Creating a linter plugin

Use the template repo to get started on your plugin. It contains a how-to with all the information you need.

The SublimeLinter package control channel lists all existing plugins, you can find examples there too.

To publish your plugin, start a PR.

Mandatory things

All linter plugins must be subclasses of either SublimeLinter.lint.Linter or one of its specialized subclasses, SublimeLinter.lint.NodeLinter for Node based linters, SublimeLinter.lint.PythonLinter for Python linters, SublimeLinter.lint.RubyLinter for Ruby, and finally SublimeLinter.lint.ComposerLinter for PHP .

The specialized subclasses usually provide better lookup for local executables, and may find and set the correct project root directory which in turn should help the linter itself in finding and using their correct configuration files.

Node and Python linters also implement the user setting disable_if_not_dependency to never use globally installed linters, and Ruby adds support for rvm and bundle.


If the language specific Linter does something obviously wrong or is too limited, consider making a change and submitting a pull request against the SublimeLinter framework instead of implementing a fix in your specific plugin. Your fix or enhancement might benefit everyone using the framework.

After deciding which class to inherit from, you define a class for the integration. For example:

class ESLint(NodeLinter):

# or

class Flake8(PythonLinter):

Notice how the name of the class is just the name of tool you’re integrating to. We use this name everywhere, in the settings, in the status bar, so beware that name changes are breaking changes.


If you need funny characters in the name, like “c#”, you can use the attribute name.

class MyLinter(Linter):
    name = 'c#'

This allows you to use the custom name in the settings and other places.

You may now just save the file, and the class will try to register itself with SublimeLinter. However, you additionally need to define at least three things, the cmd, the selector, and very likely the regex, well unless you want to parse JSON output.

  1. cmd: a string or a sequence of strings that describes the command we should run.


cmd = "flake8 --format=foo -"
cmd = ("flake8", "--format=foo", "-")


Although the correct and final type is “List of arguments”, strings are just fine and very readable as long as we can split them. (We use Python’s shlex.split function for that if you’re curious.) Use the sequence format if quoting of the command is likely an issue, for example because you need spaces or special characters in the command.


If you need more dynamism, you can make cmd a method that will return the command:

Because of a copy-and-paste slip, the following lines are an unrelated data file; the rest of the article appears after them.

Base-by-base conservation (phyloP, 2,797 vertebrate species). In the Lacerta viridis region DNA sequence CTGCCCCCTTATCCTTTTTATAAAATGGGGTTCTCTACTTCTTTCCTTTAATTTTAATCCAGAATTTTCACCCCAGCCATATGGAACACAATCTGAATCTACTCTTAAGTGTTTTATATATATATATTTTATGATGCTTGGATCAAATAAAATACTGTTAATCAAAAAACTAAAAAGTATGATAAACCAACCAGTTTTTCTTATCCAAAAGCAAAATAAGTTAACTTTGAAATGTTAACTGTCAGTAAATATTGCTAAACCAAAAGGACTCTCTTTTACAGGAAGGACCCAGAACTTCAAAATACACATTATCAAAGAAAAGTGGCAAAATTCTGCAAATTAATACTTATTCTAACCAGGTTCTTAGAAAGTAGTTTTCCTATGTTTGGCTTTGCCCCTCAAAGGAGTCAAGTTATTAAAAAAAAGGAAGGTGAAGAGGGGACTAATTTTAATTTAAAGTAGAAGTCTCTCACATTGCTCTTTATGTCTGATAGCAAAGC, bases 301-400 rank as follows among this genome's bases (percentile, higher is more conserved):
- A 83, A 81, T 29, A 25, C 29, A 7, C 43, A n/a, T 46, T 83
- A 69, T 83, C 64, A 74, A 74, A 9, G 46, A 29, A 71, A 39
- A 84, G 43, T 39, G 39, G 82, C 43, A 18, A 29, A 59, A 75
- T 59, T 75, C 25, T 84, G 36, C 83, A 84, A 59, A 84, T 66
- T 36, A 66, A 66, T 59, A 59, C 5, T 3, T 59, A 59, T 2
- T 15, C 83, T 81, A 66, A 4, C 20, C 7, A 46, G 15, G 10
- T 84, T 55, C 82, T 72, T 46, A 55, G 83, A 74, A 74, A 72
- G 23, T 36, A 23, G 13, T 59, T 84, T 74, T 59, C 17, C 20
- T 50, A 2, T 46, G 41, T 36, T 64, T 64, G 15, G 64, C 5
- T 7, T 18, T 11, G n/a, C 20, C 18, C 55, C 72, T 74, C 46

def cmd(self):
    # Do something
    return "flake8 --format=foo -"

The return type is the same as before.

By default, SublimeLinter will run he linter in “stdin” mode, but you can change that. For detailed documentation refer to the cmd.

  1. selector: the default selector that specifies for which views the linter should be enabled or run. The selector is not a top-level attribute but placed inside the defaults mapping, to make it overridable by users. For example:

    defaults = {
        "selector": "source.python",


To find out what selector to use for a given file, use the “Tools > Developer > Show Scope Name” menu entry (ctrl+alt+shift+p). Likely it will show a very detailed scope, the first part is usually what you’re after.

  1. regex: a regular expression that is matched against each line of the linter output. This regex must use named patterns. For example:

    regex = (
        r'(?P<line>\d+):(?P<col>\d+): '

Only message and line are mandatory fields here, but usually you also capture col, error_type (e.g. “warning”, “error”), and code (the name of the rule, e.g. “E302” or “no-console-log”). You can omit filename if the linter emits for only one file at a time anyways. You can also report end_line and end_col but that is seldom.


If you only report col, SublimeLinter will select the word beginning at that column. What a word is, is defined by the word_re attribute.


If the linter prints multiple lines per error you can prepend (?m) to switch to multiline mode.


You can also let the linter emit JSON and parse that. In this case, set regex = None and implement find_errors instead. eslint is a comprehensive, sophisticated example for that.